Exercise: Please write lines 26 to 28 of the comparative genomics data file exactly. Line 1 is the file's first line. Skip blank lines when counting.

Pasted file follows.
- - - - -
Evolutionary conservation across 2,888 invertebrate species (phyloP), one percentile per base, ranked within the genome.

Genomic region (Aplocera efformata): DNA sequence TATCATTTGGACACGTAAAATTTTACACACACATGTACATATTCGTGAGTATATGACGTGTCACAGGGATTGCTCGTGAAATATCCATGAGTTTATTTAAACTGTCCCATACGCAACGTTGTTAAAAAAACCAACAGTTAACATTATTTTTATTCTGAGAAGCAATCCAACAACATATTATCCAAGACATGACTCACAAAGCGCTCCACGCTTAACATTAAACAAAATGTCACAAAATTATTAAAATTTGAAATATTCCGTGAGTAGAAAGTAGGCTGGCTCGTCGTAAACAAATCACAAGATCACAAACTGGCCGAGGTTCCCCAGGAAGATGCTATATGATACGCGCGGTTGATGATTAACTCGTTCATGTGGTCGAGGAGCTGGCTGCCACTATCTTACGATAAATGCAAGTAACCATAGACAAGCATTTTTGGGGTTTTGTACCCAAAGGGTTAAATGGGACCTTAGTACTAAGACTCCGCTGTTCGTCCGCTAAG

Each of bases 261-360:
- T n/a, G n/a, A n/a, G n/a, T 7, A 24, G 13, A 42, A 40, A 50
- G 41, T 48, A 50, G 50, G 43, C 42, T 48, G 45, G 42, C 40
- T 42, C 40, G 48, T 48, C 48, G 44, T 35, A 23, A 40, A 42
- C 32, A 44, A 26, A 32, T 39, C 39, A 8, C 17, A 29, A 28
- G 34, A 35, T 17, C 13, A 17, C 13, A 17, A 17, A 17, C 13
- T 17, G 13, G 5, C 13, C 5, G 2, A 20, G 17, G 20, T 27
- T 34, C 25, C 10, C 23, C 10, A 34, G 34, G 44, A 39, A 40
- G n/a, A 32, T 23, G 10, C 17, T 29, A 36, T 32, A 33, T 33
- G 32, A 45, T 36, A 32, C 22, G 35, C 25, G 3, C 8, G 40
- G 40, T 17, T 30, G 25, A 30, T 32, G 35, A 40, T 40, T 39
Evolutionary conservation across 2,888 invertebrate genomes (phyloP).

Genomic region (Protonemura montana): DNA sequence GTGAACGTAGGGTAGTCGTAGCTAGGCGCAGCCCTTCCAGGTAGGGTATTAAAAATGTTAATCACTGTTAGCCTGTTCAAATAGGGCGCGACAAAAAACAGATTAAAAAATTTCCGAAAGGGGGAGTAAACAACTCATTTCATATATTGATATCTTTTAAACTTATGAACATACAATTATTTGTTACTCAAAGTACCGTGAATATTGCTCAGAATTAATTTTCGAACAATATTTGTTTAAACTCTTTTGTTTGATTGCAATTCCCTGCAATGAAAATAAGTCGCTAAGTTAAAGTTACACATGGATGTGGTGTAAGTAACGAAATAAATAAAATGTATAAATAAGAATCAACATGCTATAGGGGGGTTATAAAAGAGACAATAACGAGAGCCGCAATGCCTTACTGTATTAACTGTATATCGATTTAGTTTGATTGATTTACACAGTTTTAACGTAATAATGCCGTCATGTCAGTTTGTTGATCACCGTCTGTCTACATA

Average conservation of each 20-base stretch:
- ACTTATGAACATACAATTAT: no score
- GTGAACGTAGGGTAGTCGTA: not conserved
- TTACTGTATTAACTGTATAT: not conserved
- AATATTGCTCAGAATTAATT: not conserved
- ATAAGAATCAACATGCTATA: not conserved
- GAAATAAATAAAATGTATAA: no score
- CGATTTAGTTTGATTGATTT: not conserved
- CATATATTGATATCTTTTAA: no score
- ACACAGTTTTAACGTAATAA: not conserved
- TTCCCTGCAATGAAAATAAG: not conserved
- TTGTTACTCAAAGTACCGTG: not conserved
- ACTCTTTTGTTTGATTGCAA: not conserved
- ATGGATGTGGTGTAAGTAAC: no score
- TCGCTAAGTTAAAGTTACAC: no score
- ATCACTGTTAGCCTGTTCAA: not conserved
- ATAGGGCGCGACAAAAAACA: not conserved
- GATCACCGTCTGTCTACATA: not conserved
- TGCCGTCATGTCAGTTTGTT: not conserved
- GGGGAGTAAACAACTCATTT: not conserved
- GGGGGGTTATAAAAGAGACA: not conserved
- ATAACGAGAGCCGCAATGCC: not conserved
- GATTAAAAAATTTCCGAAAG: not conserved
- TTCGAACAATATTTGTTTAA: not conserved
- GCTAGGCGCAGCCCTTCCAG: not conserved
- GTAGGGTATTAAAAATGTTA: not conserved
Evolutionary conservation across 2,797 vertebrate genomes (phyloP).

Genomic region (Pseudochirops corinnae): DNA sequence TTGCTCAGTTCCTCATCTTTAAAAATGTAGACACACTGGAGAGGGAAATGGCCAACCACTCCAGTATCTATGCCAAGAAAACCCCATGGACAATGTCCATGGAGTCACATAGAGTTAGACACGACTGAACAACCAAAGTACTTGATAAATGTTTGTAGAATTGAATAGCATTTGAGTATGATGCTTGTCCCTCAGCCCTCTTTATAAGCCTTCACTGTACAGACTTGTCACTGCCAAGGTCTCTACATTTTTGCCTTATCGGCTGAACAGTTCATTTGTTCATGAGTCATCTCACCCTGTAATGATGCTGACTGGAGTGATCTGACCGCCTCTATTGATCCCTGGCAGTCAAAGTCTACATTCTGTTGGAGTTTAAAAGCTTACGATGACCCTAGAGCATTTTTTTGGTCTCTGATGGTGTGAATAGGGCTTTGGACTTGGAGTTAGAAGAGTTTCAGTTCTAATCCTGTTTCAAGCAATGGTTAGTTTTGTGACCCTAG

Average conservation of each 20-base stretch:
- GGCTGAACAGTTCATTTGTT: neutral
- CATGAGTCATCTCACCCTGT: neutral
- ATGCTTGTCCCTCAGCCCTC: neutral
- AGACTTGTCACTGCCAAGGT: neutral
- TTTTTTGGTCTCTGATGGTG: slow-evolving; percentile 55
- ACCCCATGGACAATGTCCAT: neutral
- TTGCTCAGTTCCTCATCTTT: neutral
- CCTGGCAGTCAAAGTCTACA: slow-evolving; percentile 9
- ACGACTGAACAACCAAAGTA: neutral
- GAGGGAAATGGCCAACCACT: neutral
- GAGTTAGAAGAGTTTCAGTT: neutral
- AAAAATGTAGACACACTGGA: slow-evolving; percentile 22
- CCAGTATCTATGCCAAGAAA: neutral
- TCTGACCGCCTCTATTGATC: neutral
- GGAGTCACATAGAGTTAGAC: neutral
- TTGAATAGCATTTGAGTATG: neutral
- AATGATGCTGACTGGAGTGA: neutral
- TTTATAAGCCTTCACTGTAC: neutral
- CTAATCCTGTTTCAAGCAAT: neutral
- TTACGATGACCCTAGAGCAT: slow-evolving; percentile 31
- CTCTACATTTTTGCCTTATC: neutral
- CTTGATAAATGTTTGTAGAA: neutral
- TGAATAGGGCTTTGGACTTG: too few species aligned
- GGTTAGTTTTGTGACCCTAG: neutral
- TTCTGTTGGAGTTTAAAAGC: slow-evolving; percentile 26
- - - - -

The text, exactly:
- TTCCCTGCAATGAAAATAAG: not conserved
- TTGTTACTCAAAGTACCGTG: not conserved
- ACTCTTTTGTTTGATTGCAA: not conserved